The IRS has seven years from the date you file your tax return to bring a fraud claim against you, the tax payer. Unfortunately, we have had cases where overzealous tax officials have tried to bring a fraud claim against a taxpayer who was completely innocent. So, knowing you are innocent of tax fraud is no reason to disregard the following advice. The times suggested here are minimum times, designed to immunize your tax returns from attack.
Tax returns themselves, and the W-2s and Forms 1099 you receive from others must remain part of your permanent files - never discard them. These files must also include purchase and sale escrow closing statements which document your profit from a real estate transaction, as well as any legal documents which contributed to a tax return. Supporting documents for those tax returns, such as, bank statements, cancelled checks, invoices, all receipts, including those for donations, cash receipts, and deposit receipts, should be saved for seven years from the date the tax return was filed.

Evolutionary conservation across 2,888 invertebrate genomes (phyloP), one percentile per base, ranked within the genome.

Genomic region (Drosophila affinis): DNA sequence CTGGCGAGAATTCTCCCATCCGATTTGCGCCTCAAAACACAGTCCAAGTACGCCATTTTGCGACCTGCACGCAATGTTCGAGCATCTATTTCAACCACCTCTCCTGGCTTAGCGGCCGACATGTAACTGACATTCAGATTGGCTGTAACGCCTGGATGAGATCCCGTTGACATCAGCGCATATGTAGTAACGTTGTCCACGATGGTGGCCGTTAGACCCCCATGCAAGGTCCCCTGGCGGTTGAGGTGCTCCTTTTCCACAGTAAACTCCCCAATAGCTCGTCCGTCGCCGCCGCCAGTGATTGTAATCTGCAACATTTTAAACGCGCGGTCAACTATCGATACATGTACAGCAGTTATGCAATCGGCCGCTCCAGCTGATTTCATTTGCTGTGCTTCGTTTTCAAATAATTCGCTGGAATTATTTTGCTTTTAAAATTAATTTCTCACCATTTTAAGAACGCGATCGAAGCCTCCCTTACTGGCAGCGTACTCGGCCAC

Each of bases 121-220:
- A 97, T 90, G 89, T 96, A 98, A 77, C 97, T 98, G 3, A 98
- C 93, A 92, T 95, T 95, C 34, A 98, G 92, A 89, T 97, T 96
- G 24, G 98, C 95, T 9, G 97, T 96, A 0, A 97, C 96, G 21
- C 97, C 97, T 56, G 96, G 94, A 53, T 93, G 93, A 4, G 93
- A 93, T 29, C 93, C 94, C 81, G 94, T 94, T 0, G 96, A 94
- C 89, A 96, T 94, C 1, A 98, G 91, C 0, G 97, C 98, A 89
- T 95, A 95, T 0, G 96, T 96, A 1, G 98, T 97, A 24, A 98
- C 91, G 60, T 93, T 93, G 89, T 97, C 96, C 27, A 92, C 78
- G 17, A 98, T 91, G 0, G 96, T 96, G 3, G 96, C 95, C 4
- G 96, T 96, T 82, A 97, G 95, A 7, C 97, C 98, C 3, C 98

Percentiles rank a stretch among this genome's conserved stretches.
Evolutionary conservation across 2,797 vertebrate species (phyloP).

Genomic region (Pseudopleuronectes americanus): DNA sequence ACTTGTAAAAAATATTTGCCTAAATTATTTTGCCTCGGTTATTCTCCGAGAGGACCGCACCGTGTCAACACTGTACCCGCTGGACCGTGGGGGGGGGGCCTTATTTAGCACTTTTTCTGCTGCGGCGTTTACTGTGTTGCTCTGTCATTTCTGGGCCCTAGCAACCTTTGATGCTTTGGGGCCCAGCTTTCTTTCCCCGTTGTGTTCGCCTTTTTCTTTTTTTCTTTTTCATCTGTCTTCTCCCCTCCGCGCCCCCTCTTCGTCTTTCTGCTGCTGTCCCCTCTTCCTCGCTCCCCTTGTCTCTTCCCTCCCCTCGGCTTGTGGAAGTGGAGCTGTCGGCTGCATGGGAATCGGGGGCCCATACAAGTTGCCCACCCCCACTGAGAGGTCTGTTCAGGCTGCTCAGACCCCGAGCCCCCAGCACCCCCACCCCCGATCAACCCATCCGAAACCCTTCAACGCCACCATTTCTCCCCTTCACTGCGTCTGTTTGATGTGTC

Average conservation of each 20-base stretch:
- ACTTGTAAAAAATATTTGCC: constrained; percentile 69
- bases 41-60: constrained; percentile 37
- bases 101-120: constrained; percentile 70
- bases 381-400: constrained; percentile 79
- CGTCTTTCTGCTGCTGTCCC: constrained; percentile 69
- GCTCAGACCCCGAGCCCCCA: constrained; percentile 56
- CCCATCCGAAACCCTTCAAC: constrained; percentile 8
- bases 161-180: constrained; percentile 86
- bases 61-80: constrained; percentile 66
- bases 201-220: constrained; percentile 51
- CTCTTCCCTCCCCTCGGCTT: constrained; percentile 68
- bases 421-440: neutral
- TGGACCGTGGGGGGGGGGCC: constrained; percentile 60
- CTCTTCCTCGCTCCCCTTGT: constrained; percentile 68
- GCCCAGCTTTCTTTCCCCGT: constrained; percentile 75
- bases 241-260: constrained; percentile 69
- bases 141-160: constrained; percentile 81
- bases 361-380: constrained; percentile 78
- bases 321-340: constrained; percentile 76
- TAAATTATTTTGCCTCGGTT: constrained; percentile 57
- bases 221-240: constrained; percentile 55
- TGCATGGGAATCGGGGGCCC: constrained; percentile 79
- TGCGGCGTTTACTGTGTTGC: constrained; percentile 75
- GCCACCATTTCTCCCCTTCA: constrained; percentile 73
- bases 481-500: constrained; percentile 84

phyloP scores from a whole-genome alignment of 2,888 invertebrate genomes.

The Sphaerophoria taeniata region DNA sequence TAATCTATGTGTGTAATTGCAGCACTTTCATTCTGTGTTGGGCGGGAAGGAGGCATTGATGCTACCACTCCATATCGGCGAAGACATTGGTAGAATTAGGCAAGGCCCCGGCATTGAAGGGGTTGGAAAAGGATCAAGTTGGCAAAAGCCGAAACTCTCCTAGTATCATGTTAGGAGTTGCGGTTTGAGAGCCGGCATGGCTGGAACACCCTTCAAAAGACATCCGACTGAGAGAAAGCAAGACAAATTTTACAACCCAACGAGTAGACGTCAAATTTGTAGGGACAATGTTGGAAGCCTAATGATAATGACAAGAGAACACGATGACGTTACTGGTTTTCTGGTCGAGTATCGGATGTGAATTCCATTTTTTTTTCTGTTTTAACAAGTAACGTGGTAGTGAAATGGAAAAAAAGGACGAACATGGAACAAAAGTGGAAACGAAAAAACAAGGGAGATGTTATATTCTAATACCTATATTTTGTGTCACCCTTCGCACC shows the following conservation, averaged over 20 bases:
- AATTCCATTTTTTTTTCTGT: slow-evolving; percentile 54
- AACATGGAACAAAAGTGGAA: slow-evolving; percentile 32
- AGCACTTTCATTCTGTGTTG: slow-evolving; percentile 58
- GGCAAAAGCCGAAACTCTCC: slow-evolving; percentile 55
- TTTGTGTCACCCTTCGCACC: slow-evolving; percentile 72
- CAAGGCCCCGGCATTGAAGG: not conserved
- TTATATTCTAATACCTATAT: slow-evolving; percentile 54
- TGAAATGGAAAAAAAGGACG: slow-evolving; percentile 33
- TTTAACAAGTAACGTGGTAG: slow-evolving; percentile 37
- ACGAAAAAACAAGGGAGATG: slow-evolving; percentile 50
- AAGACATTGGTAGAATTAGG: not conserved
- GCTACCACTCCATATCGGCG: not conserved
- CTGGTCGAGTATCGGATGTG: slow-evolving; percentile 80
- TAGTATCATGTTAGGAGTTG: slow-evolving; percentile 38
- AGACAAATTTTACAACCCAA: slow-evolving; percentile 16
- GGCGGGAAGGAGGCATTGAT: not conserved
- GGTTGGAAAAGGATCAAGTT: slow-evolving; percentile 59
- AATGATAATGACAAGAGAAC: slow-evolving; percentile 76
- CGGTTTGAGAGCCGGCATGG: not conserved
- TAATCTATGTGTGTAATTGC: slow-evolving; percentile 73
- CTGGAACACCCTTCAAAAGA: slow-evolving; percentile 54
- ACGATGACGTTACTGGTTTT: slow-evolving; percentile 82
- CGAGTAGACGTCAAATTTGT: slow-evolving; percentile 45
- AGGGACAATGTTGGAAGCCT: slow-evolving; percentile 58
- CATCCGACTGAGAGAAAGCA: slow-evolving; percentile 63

Marriage certificates, divorce judgments and other legal documents should be kept forever. This applies to all lawsuit judgments and other legal documents, records of military service, immunization records, passports, etc.
There are other finance records which should be kept for seven years or more. It does happen that a creditor will question a payment from long, long ago. In order to avoid controversy regarding a bill, should it arise - any question of whether you paid a bill, or were required to pay a bill - I strongly suggest you keep those records for the rest of your life. The same advice also applies to real estate purchase and sale records, and for large gifts to your heirs.